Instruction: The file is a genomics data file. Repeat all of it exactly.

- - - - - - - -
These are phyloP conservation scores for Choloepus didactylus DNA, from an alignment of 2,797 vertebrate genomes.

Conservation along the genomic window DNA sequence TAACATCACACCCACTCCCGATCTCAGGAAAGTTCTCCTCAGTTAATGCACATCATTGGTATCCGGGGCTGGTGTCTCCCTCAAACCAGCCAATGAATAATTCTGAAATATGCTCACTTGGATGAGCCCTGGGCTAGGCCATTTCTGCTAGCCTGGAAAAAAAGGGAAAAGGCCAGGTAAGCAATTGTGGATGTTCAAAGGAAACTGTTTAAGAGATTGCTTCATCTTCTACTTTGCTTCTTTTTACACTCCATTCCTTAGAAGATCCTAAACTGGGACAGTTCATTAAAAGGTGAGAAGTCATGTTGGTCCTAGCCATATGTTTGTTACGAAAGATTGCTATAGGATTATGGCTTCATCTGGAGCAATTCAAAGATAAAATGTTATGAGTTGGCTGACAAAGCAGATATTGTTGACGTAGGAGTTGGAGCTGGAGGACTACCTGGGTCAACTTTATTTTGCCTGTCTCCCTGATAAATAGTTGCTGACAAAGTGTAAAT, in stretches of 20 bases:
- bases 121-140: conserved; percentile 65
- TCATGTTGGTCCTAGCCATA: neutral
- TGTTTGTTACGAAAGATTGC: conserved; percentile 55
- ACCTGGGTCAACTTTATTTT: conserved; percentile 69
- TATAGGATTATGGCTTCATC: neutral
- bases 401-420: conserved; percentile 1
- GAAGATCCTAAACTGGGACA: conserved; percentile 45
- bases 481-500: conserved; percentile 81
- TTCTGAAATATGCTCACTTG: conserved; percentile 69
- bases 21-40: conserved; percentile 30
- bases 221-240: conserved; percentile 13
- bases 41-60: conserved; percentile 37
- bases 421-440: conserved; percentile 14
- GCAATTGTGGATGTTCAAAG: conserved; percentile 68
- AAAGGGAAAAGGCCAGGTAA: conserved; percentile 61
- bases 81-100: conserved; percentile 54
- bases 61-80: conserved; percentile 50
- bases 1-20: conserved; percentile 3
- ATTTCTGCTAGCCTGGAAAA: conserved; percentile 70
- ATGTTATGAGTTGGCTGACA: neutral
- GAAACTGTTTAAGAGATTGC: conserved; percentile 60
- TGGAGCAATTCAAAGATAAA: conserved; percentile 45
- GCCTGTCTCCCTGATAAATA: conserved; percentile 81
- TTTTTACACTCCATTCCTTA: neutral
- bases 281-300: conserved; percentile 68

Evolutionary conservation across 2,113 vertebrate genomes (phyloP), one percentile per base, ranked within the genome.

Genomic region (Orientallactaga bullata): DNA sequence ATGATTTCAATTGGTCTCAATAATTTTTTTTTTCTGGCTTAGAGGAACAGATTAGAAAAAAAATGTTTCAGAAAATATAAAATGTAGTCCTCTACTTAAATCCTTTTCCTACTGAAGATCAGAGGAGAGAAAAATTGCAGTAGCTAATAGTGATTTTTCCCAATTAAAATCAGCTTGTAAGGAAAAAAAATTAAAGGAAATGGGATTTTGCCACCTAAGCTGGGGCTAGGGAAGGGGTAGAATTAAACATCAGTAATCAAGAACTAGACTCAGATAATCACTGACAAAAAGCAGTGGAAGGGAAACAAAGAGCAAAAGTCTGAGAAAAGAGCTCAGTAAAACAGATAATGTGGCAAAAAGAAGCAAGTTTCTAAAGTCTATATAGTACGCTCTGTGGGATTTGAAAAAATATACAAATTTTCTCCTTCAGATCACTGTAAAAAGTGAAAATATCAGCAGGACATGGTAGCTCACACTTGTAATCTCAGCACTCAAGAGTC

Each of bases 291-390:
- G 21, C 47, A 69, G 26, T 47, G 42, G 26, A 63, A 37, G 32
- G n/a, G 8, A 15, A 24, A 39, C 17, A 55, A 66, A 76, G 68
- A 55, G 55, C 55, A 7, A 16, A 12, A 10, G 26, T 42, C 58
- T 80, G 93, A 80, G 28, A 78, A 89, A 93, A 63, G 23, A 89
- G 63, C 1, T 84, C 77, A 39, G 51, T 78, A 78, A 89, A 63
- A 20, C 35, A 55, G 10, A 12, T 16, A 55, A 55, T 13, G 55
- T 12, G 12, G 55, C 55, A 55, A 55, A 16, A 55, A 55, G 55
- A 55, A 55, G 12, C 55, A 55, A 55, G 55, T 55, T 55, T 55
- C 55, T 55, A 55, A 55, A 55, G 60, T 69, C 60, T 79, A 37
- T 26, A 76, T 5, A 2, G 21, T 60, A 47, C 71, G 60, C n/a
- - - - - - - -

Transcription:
These are phyloP conservation scores for Choloepus didactylus DNA, from an alignment of 2,797 vertebrate genomes.

Conservation along the genomic window DNA sequence TAACATCACACCCACTCCCGATCTCAGGAAAGTTCTCCTCAGTTAATGCACATCATTGGTATCCGGGGCTGGTGTCTCCCTCAAACCAGCCAATGAATAATTCTGAAATATGCTCACTTGGATGAGCCCTGGGCTAGGCCATTTCTGCTAGCCTGGAAAAAAAGGGAAAAGGCCAGGTAAGCAATTGTGGATGTTCAAAGGAAACTGTTTAAGAGATTGCTTCATCTTCTACTTTGCTTCTTTTTACACTCCATTCCTTAGAAGATCCTAAACTGGGACAGTTCATTAAAAGGTGAGAAGTCATGTTGGTCCTAGCCATATGTTTGTTACGAAAGATTGCTATAGGATTATGGCTTCATCTGGAGCAATTCAAAGATAAAATGTTATGAGTTGGCTGACAAAGCAGATATTGTTGACGTAGGAGTTGGAGCTGGAGGACTACCTGGGTCAACTTTATTTTGCCTGTCTCCCTGATAAATAGTTGCTGACAAAGTGTAAAT, in stretches of 20 bases:
- bases 121-140: conserved; percentile 65
- TCATGTTGGTCCTAGCCATA: neutral
- TGTTTGTTACGAAAGATTGC: conserved; percentile 55
- ACCTGGGTCAACTTTATTTT: conserved; percentile 69
- TATAGGATTATGGCTTCATC: neutral
- bases 401-420: conserved; percentile 1
- GAAGATCCTAAACTGGGACA: conserved; percentile 45
- bases 481-500: conserved; percentile 81
- TTCTGAAATATGCTCACTTG: conserved; percentile 69
- bases 21-40: conserved; percentile 30
- bases 221-240: conserved; percentile 13
- bases 41-60: conserved; percentile 37
- bases 421-440: conserved; percentile 14
- GCAATTGTGGATGTTCAAAG: conserved; percentile 68
- AAAGGGAAAAGGCCAGGTAA: conserved; percentile 61
- bases 81-100: conserved; percentile 54
- bases 61-80: conserved; percentile 50
- bases 1-20: conserved; percentile 3
- ATTTCTGCTAGCCTGGAAAA: conserved; percentile 70
- ATGTTATGAGTTGGCTGACA: neutral
- GAAACTGTTTAAGAGATTGC: conserved; percentile 60
- TGGAGCAATTCAAAGATAAA: conserved; percentile 45
- GCCTGTCTCCCTGATAAATA: conserved; percentile 81
- TTTTTACACTCCATTCCTTA: neutral
- bases 281-300: conserved; percentile 68

Evolutionary conservation across 2,113 vertebrate genomes (phyloP), one percentile per base, ranked within the genome.

Genomic region (Orientallactaga bullata): DNA sequence ATGATTTCAATTGGTCTCAATAATTTTTTTTTTCTGGCTTAGAGGAACAGATTAGAAAAAAAATGTTTCAGAAAATATAAAATGTAGTCCTCTACTTAAATCCTTTTCCTACTGAAGATCAGAGGAGAGAAAAATTGCAGTAGCTAATAGTGATTTTTCCCAATTAAAATCAGCTTGTAAGGAAAAAAAATTAAAGGAAATGGGATTTTGCCACCTAAGCTGGGGCTAGGGAAGGGGTAGAATTAAACATCAGTAATCAAGAACTAGACTCAGATAATCACTGACAAAAAGCAGTGGAAGGGAAACAAAGAGCAAAAGTCTGAGAAAAGAGCTCAGTAAAACAGATAATGTGGCAAAAAGAAGCAAGTTTCTAAAGTCTATATAGTACGCTCTGTGGGATTTGAAAAAATATACAAATTTTCTCCTTCAGATCACTGTAAAAAGTGAAAATATCAGCAGGACATGGTAGCTCACACTTGTAATCTCAGCACTCAAGAGTC

Each of bases 291-390:
- G 21, C 47, A 69, G 26, T 47, G 42, G 26, A 63, A 37, G 32
- G n/a, G 8, A 15, A 24, A 39, C 17, A 55, A 66, A 76, G 68
- A 55, G 55, C 55, A 7, A 16, A 12, A 10, G 26, T 42, C 58
- T 80, G 93, A 80, G 28, A 78, A 89, A 93, A 63, G 23, A 89
- G 63, C 1, T 84, C 77, A 39, G 51, T 78, A 78, A 89, A 63
- A 20, C 35, A 55, G 10, A 12, T 16, A 55, A 55, T 13, G 55
- T 12, G 12, G 55, C 55, A 55, A 55, A 16, A 55, A 55, G 55
- A 55, A 55, G 12, C 55, A 55, A 55, G 55, T 55, T 55, T 55
- C 55, T 55, A 55, A 55, A 55, G 60, T 69, C 60, T 79, A 37
- T 26, A 76, T 5, A 2, G 21, T 60, A 47, C 71, G 60, C n/a